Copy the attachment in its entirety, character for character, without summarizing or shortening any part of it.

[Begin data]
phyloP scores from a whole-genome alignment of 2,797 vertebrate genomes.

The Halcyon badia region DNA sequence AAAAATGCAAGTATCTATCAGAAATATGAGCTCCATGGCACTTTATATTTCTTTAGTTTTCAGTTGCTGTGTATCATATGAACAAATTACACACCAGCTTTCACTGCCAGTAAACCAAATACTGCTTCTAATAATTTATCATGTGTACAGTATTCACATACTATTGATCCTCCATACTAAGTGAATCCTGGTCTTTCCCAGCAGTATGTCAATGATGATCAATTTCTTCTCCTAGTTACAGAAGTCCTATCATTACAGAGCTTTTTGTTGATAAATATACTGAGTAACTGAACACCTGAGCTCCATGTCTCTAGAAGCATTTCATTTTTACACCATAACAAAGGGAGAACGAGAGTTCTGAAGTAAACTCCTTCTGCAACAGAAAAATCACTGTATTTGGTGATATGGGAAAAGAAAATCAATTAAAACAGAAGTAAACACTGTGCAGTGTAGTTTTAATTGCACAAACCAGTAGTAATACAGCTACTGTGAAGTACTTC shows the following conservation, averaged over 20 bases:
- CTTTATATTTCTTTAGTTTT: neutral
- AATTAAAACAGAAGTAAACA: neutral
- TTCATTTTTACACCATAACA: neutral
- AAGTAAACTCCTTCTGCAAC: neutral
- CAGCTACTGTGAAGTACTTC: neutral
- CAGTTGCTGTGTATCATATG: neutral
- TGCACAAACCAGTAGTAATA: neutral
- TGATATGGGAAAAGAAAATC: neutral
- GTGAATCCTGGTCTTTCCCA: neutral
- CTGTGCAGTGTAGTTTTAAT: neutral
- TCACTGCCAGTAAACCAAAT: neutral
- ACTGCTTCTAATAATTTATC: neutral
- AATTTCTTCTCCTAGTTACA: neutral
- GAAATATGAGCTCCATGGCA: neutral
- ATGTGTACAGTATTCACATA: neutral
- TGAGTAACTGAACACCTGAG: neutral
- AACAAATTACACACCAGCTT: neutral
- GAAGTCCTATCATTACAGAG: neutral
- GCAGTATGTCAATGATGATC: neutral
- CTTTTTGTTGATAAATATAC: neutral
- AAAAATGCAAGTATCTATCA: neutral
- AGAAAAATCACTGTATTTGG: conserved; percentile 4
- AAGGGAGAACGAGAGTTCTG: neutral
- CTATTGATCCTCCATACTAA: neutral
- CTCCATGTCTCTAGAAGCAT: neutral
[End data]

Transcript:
phyloP scores from a whole-genome alignment of 2,797 vertebrate genomes.

The Halcyon badia region DNA sequence AAAAATGCAAGTATCTATCAGAAATATGAGCTCCATGGCACTTTATATTTCTTTAGTTTTCAGTTGCTGTGTATCATATGAACAAATTACACACCAGCTTTCACTGCCAGTAAACCAAATACTGCTTCTAATAATTTATCATGTGTACAGTATTCACATACTATTGATCCTCCATACTAAGTGAATCCTGGTCTTTCCCAGCAGTATGTCAATGATGATCAATTTCTTCTCCTAGTTACAGAAGTCCTATCATTACAGAGCTTTTTGTTGATAAATATACTGAGTAACTGAACACCTGAGCTCCATGTCTCTAGAAGCATTTCATTTTTACACCATAACAAAGGGAGAACGAGAGTTCTGAAGTAAACTCCTTCTGCAACAGAAAAATCACTGTATTTGGTGATATGGGAAAAGAAAATCAATTAAAACAGAAGTAAACACTGTGCAGTGTAGTTTTAATTGCACAAACCAGTAGTAATACAGCTACTGTGAAGTACTTC shows the following conservation, averaged over 20 bases:
- CTTTATATTTCTTTAGTTTT: neutral
- AATTAAAACAGAAGTAAACA: neutral
- TTCATTTTTACACCATAACA: neutral
- AAGTAAACTCCTTCTGCAAC: neutral
- CAGCTACTGTGAAGTACTTC: neutral
- CAGTTGCTGTGTATCATATG: neutral
- TGCACAAACCAGTAGTAATA: neutral
- TGATATGGGAAAAGAAAATC: neutral
- GTGAATCCTGGTCTTTCCCA: neutral
- CTGTGCAGTGTAGTTTTAAT: neutral
- TCACTGCCAGTAAACCAAAT: neutral
- ACTGCTTCTAATAATTTATC: neutral
- AATTTCTTCTCCTAGTTACA: neutral
- GAAATATGAGCTCCATGGCA: neutral
- ATGTGTACAGTATTCACATA: neutral
- TGAGTAACTGAACACCTGAG: neutral
- AACAAATTACACACCAGCTT: neutral
- GAAGTCCTATCATTACAGAG: neutral
- GCAGTATGTCAATGATGATC: neutral
- CTTTTTGTTGATAAATATAC: neutral
- AAAAATGCAAGTATCTATCA: neutral
- AGAAAAATCACTGTATTTGG: conserved; percentile 4
- AAGGGAGAACGAGAGTTCTG: neutral
- CTATTGATCCTCCATACTAA: neutral
- CTCCATGTCTCTAGAAGCAT: neutral